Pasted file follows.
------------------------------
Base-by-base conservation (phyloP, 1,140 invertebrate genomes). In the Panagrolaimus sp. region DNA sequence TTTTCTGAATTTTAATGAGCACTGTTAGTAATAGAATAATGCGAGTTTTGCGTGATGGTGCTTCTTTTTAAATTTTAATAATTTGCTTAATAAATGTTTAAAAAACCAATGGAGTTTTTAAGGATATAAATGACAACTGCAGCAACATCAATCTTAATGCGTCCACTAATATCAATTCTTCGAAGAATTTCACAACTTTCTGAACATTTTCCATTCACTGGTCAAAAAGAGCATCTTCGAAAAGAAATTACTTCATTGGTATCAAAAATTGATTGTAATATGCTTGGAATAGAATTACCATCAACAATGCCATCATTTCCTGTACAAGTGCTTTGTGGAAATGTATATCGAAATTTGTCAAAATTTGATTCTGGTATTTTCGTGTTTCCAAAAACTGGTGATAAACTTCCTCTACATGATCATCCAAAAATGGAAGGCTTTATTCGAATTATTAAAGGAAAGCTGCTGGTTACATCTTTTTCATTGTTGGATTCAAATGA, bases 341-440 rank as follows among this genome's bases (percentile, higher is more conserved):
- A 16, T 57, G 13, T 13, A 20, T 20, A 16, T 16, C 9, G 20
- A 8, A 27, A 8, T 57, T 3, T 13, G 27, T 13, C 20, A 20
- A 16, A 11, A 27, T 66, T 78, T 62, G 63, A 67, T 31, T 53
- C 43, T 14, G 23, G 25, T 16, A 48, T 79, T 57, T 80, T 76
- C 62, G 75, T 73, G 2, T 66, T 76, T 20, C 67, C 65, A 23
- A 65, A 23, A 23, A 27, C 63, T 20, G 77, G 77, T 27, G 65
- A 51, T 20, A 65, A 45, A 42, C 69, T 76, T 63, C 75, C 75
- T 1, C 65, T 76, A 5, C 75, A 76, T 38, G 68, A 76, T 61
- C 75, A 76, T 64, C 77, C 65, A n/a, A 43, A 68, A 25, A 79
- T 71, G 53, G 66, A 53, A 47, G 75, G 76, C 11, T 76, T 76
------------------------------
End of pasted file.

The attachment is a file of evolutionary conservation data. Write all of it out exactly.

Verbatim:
Base-by-base conservation (phyloP, 1,140 invertebrate genomes). In the Panagrolaimus sp. region DNA sequence TTTTCTGAATTTTAATGAGCACTGTTAGTAATAGAATAATGCGAGTTTTGCGTGATGGTGCTTCTTTTTAAATTTTAATAATTTGCTTAATAAATGTTTAAAAAACCAATGGAGTTTTTAAGGATATAAATGACAACTGCAGCAACATCAATCTTAATGCGTCCACTAATATCAATTCTTCGAAGAATTTCACAACTTTCTGAACATTTTCCATTCACTGGTCAAAAAGAGCATCTTCGAAAAGAAATTACTTCATTGGTATCAAAAATTGATTGTAATATGCTTGGAATAGAATTACCATCAACAATGCCATCATTTCCTGTACAAGTGCTTTGTGGAAATGTATATCGAAATTTGTCAAAATTTGATTCTGGTATTTTCGTGTTTCCAAAAACTGGTGATAAACTTCCTCTACATGATCATCCAAAAATGGAAGGCTTTATTCGAATTATTAAAGGAAAGCTGCTGGTTACATCTTTTTCATTGTTGGATTCAAATGA, bases 341-440 rank as follows among this genome's bases (percentile, higher is more conserved):
- A 16, T 57, G 13, T 13, A 20, T 20, A 16, T 16, C 9, G 20
- A 8, A 27, A 8, T 57, T 3, T 13, G 27, T 13, C 20, A 20
- A 16, A 11, A 27, T 66, T 78, T 62, G 63, A 67, T 31, T 53
- C 43, T 14, G 23, G 25, T 16, A 48, T 79, T 57, T 80, T 76
- C 62, G 75, T 73, G 2, T 66, T 76, T 20, C 67, C 65, A 23
- A 65, A 23, A 23, A 27, C 63, T 20, G 77, G 77, T 27, G 65
- A 51, T 20, A 65, A 45, A 42, C 69, T 76, T 63, C 75, C 75
- T 1, C 65, T 76, A 5, C 75, A 76, T 38, G 68, A 76, T 61
- C 75, A 76, T 64, C 77, C 65, A n/a, A 43, A 68, A 25, A 79
- T 71, G 53, G 66, A 53, A 47, G 75, G 76, C 11, T 76, T 76